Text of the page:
Justice Chelameswar opts out of collegium

He was the lone dissenting judge on the five-judge Constitution Bench which scrapped the NJAC law passed by Parliament.

Updated - November 28, 2021 07:41 am IST

Published - September 02, 2016 11:49 pm IST - NEW DELHI

Justice J. Chelameswar.

Justice J. Chelameswar.

Justice J. Chelameswar, sitting Supreme Court judge, has sent a communication to the Chief Justice of India T.S. Thakur, expressing his disinclination to participate in the powerful Supreme Court collegium meetings.

“Such a communication has been sent. There is no reply,” Justice Chelameswar confirmed to The Hindu over phone on Friday.

Justice Chelameswar is the fifth seniormost judge in the Supreme Court hierarchy and is scheduled to retire on June 22, 2018.

He was the lone dissenting judge on the five-judge Constitution Bench led by Justice J.S. Khehar, which scrapped the >National Judicial Appointments Commission (NJAC) law passed by Parliament and upheld the collegium system of judicial appointments in a >majority judgment on October 16, 2015.

The difference of opinion within the Supreme Court collegium comes at a crucial time when the Centre’s latest draft Memorandum of Procedure (MoP) is pending with the collegium for its approval.

The judiciary is also in the middle of a crisis in the form of burgeoning judicial vacancies in the High Courts. The latest report issued by the Ministry of Law and Justice shows that vacancies in the High Courts have reached almost 45 per cent of the sanctioned strength of judges.

Of a total approved strength of 1,079 High Court judges, there are 485 vacancies. There are three vacancies in the Supreme Court itself.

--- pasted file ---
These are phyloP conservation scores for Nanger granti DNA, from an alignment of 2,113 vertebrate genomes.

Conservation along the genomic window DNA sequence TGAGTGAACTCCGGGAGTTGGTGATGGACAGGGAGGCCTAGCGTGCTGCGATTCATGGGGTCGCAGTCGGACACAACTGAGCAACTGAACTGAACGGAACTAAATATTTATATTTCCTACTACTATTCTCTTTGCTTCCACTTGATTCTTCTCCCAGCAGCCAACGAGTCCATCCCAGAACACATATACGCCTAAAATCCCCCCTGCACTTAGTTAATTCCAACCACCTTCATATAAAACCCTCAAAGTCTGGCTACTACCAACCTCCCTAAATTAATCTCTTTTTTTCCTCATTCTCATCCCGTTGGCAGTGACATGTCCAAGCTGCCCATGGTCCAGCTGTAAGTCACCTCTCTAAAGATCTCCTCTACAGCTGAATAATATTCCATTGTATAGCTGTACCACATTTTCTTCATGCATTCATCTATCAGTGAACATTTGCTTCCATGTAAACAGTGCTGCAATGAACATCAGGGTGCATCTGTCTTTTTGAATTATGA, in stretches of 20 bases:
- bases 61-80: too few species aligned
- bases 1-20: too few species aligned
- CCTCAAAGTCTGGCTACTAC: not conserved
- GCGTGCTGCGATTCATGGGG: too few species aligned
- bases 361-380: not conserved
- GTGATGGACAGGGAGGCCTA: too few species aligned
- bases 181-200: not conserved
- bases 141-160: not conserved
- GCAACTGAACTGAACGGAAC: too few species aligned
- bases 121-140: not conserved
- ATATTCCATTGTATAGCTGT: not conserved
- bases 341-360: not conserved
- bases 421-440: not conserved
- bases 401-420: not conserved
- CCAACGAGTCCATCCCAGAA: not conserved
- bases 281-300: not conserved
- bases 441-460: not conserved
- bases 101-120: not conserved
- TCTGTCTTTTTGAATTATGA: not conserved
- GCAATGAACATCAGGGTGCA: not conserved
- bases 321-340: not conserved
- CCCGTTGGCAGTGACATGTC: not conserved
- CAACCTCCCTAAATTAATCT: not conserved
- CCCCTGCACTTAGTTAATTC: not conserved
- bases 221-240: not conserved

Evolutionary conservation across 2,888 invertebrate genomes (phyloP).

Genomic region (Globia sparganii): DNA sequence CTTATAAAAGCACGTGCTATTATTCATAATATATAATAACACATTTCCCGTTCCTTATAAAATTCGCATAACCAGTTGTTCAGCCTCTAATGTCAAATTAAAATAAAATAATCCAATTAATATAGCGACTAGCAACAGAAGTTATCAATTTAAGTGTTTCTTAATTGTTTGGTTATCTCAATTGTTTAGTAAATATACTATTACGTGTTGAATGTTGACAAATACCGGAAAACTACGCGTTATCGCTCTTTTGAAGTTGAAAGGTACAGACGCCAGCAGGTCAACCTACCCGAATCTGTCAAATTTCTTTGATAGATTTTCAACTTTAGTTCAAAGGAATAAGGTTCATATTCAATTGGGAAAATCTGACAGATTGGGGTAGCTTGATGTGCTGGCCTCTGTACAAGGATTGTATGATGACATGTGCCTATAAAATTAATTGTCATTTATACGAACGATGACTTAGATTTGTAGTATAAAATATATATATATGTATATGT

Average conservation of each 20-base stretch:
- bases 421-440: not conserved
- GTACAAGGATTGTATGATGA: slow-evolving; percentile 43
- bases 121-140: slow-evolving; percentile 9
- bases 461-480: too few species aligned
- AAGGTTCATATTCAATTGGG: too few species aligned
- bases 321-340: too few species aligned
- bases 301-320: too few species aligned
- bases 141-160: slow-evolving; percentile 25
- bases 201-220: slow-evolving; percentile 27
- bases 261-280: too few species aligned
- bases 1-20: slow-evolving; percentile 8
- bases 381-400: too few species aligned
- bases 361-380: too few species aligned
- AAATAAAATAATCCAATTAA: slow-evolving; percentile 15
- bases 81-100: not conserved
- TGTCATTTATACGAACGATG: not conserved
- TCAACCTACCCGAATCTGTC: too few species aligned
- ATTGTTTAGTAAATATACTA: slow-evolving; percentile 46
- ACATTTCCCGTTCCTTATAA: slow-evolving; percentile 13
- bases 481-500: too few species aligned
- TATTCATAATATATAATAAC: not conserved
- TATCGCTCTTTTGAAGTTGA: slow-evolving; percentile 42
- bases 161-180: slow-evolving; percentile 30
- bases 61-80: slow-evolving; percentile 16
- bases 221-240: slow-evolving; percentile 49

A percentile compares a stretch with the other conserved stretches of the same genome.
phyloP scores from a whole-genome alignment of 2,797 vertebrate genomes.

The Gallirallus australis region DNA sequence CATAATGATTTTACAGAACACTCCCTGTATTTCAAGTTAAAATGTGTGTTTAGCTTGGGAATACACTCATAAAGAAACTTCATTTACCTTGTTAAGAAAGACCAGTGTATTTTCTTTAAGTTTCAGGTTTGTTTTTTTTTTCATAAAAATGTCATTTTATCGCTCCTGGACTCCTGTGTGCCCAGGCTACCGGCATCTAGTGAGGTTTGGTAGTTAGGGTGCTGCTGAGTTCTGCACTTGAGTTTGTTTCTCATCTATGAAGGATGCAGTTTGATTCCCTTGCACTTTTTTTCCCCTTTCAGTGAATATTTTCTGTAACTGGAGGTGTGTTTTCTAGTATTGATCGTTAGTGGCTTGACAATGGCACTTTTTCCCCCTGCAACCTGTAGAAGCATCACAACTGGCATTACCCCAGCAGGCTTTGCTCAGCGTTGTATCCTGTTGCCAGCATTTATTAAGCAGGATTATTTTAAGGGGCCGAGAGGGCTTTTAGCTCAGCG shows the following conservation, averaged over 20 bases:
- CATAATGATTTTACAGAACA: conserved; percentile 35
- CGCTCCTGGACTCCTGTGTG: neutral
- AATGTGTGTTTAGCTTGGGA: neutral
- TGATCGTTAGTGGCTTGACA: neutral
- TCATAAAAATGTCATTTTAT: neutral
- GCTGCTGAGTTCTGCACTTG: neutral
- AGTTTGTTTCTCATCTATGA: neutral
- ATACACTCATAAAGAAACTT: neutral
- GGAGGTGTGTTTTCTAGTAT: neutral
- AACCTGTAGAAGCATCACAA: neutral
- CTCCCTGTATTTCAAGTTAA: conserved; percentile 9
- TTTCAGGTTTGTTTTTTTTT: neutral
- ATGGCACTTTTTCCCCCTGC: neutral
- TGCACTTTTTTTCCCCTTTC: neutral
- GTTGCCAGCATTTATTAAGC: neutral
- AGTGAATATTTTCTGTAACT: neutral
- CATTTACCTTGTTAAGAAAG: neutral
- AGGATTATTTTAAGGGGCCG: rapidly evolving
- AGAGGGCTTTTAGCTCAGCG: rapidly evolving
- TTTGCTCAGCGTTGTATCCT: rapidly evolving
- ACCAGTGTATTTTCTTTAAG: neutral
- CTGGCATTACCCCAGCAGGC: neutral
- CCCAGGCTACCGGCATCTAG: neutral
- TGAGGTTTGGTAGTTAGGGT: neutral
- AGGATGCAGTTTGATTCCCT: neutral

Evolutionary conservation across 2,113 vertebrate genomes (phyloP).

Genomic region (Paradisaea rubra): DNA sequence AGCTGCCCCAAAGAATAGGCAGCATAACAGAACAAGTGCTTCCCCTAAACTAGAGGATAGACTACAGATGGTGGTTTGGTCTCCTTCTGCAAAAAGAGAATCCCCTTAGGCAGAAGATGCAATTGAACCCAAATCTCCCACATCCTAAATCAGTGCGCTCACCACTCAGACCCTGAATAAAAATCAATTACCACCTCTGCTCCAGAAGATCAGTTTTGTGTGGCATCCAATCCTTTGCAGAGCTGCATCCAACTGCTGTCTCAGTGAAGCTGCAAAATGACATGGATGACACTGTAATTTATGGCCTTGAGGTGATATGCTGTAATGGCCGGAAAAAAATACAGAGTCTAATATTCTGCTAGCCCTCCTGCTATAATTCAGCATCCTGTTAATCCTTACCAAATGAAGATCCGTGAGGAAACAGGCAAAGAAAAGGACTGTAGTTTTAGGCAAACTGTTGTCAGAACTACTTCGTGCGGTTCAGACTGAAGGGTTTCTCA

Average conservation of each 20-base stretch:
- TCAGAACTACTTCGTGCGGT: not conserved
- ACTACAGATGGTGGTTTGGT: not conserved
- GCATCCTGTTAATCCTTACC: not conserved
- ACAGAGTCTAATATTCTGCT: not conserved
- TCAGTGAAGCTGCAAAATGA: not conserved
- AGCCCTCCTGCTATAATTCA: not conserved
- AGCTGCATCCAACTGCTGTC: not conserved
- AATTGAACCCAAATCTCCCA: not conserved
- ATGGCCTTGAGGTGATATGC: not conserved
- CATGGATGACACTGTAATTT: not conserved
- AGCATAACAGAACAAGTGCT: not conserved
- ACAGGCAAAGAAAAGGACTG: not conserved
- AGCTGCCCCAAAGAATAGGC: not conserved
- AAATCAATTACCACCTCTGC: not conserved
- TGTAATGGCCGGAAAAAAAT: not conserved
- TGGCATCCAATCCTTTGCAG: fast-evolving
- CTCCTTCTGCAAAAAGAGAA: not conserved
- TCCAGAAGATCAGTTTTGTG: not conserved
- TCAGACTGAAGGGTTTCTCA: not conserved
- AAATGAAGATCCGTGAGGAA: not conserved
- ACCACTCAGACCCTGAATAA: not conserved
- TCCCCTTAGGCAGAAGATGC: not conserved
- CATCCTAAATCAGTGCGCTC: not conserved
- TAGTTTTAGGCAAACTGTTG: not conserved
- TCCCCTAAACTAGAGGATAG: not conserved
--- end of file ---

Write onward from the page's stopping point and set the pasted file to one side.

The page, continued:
It is the collegium which has to finally recommend the names of the High Court judges to the government.

In his eloquent dissenting judgment on NJAC, Justice Chelameswar strongly criticised the collegium system in vogue for the past 22 years as “absolutely opaque and inaccessible both to public and history, barring occasional leaks.”

Justice Chelameswar said: “Transparency is a vital factor in constitutional governance...Transparency is an aspect of rationality. The need for transparency is more in the case of an appointment process.”

The judge had observed that the collegium system was without accountability.

“The records are absolutely beyond the reach of any person including the judges of this Court who are not lucky enough to become the Chief Justice of India. Such a state of affairs does not either enhance the credibility of the institution or does good for the people of this country,” Justice Chelameswar had written.

He found his fellow brother judges’ version of “primacy of judiciary” and total exclusion of the government from the judicial appointment process as “wholly illogical and inconsistent with the foundations of the theory of democracy and a doctrinal heresy.”

Now that Justice J. Chelameswar has opted out of the Collegium, here is an explainer on the NJAC vs Collegium debate:

What is the NJAC?

The National Judicial Appointments Commission (NJAC) is a constitutional body proposed to replace the present Collegium system of appointing judges.

What is the Collegium system?

The Collegium system is one where the Chief Justice of India and a forum of four senior-most judges of the Supreme Court recommend appointments and transfers of judges. However, it has no place in the Indian Constitution. The system was evolved through Supreme Court judgments in the Three Judges Cases (October 28, 1998)

Why is Collegium system being criticised?

The Central government has criticised it saying it has created an imperium in imperio (empire within an empire) within the Supreme Court.

The Supreme Court Bar Association has blamed it for creating a “give-and-take” culture, creating a rift between the haves and have-nots. “While politicians and actors get instant relief from courts, the common man struggles for years for justice.”

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